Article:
The addiction rehabilitation industry has grown substantially in response to the opioid crisis, responsible for over 100,000 deaths in 2021. Among US veterans diagnosed with opioid use disorder (OUD), estimates were 69,132 in 2017. Since the COVID pandemic, telehealth technology has been used to bridge that gap nationwide by patients and clients to consult with prescribers for suboxone telemedicine and buprenorphine telemedicine. Such medication for opioid use disorder (MOUD) is often prescribed along with behavioral programs delivered by addiction professionals via videoconferencing or by telephone to the patient’s home or other environments. Digital and telehealth addiction treatment were also used to enable mail-in urine tests to ensure compliance with sobriety. Other features of telehealth addiction treatment include apps that offer peer support and coaching, the management of patient records, and federal confidentiality regulations as required by the Substance Abuse and Mental Health Services Administration (SAMHSA) 42CFR Part 2.
Suboxone Telemedicine, Buprenorphine Telemedicine & Tele-MAT
Suboxone and buprenorphine are opioids that are commonly used to treat opioid addiction in medication-assisted treatment (MAT). Despite being opioids, these medications have a limited potential for causing euphoria and the feeling of being “high.” Traditionally given after initial administration in person, the patient was previously allowed to administer these medications at home rather than in a clinic.
In response to the COVID pandemic in early 2020, state and federal governments made notable changes to telehealth regulations regarding prescribing MOUD and subsequent treatment via telemedicine. The US Drug Enforcement Agency (DEA) announced that prescribers could prescribe buprenorphine and suboxone via telemedicine without conducting an initial in-person evaluation. Suppose a prescriber deemed a patient suitable for receiving buprenorphine or suboxone after a video or telephone consultation. The prescriber could immediately start prescribing that medication to the patient. Other groups similarly relaxed previous limits (e.g., Department of Health and Human Services, Federation of State Medical Boards). Also, the Substance Abuse and Mental Health Services Administration (SAMHSA) waived requirements for initial in-person visits for buprenorphine and allowed less frequent in-person visits for patients receiving methadone.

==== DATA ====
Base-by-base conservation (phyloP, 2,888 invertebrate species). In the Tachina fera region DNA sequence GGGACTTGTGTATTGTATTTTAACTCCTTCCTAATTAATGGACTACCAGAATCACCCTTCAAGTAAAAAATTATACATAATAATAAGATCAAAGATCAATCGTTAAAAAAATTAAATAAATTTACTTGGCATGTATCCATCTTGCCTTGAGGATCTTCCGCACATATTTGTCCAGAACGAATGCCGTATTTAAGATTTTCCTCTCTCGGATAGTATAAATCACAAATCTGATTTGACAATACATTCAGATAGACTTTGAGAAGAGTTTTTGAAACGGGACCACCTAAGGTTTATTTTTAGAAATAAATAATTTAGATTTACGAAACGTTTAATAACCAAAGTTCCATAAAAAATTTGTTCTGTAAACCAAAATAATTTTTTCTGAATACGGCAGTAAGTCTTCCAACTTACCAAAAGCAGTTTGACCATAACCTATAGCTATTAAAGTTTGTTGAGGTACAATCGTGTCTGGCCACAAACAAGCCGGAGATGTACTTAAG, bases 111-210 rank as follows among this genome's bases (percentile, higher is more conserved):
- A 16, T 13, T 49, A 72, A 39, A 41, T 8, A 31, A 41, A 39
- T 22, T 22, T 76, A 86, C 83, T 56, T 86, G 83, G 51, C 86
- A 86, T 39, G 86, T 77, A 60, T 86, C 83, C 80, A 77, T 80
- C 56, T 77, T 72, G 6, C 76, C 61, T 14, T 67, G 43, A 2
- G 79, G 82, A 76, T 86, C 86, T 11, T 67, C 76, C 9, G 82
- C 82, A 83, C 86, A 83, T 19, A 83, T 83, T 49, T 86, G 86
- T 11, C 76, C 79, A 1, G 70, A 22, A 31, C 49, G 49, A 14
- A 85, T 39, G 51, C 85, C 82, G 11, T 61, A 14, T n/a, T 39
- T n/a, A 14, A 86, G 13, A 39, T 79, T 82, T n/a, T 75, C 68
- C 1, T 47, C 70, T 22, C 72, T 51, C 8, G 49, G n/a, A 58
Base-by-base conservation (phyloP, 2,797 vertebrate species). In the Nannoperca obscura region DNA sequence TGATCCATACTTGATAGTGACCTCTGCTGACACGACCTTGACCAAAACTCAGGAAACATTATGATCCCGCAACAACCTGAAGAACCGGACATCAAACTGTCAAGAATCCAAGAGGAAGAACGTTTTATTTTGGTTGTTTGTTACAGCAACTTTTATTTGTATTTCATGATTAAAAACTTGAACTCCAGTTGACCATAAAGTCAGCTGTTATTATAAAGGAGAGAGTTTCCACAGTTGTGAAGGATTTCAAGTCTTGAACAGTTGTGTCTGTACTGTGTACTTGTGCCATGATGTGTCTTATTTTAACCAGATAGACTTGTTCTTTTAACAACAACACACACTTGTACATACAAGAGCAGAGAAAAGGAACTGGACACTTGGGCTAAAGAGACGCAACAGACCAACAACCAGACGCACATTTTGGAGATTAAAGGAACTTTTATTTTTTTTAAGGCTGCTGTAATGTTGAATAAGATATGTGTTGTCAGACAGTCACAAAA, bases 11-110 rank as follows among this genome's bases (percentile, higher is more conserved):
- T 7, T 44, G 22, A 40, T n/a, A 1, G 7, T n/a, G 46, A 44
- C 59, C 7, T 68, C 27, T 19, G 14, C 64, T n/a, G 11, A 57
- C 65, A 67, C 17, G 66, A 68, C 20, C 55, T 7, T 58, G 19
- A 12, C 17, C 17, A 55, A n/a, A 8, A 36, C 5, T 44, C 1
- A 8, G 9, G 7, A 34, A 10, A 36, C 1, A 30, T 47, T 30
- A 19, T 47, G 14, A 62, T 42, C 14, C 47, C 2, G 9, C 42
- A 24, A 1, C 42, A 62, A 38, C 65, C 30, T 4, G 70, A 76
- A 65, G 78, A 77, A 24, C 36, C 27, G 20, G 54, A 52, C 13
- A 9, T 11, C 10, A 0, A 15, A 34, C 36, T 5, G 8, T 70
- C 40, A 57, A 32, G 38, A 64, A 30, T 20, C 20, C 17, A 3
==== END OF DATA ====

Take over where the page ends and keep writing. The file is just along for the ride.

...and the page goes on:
Also referred to as “Tele-MAT,” telehealth assessment and follow-up were approved by several other groups, including the Indian Health Service (INS). It directly addressed the added training and precautions needed by prescribers working with buprenorphine telemedicine within the Indian healthcare system. The following specialized documents were designed to help practitioners understand the needs of opioid patients under INS regulations:
Research Addressing Suboxone Telemedicine, Buprenorphine Telemedicine & Tele-MAT
Patient Variables with Audio-Only Telehealth for MOUD
Cales and colleagues reported a recent study of telehealth efficacy with opioid treatment in 2022. Their study was designed to investigate the efficacy and safety of providing medication for opioid use disorder (MOUD) and individualized telehealth in Kentucky, where the dual impact of the opioid epidemic and the COVID-19 pandemic has been severe. Study participants rated telehealth as helpful when used in a hybrid model matching patients’ needs to available resources, including in-person care based on COVID-19 safety guidelines. Previous studies of telehealth addiction treatment using video conferencing 1 ,2 and other behavioral disorders by telephone 3 ,4 have shown high efficacy rates and acceptance by both patients and providers. However, in their study, Kang and colleagues reported on the use of treatment via telephone in suboxone telemedicine in 2022, examining 264 patients who used telephone counseling as an adjunct to MOUD. They concluded that significant patient-level barriers to telehealth, including telephone care, are worthy of attention.5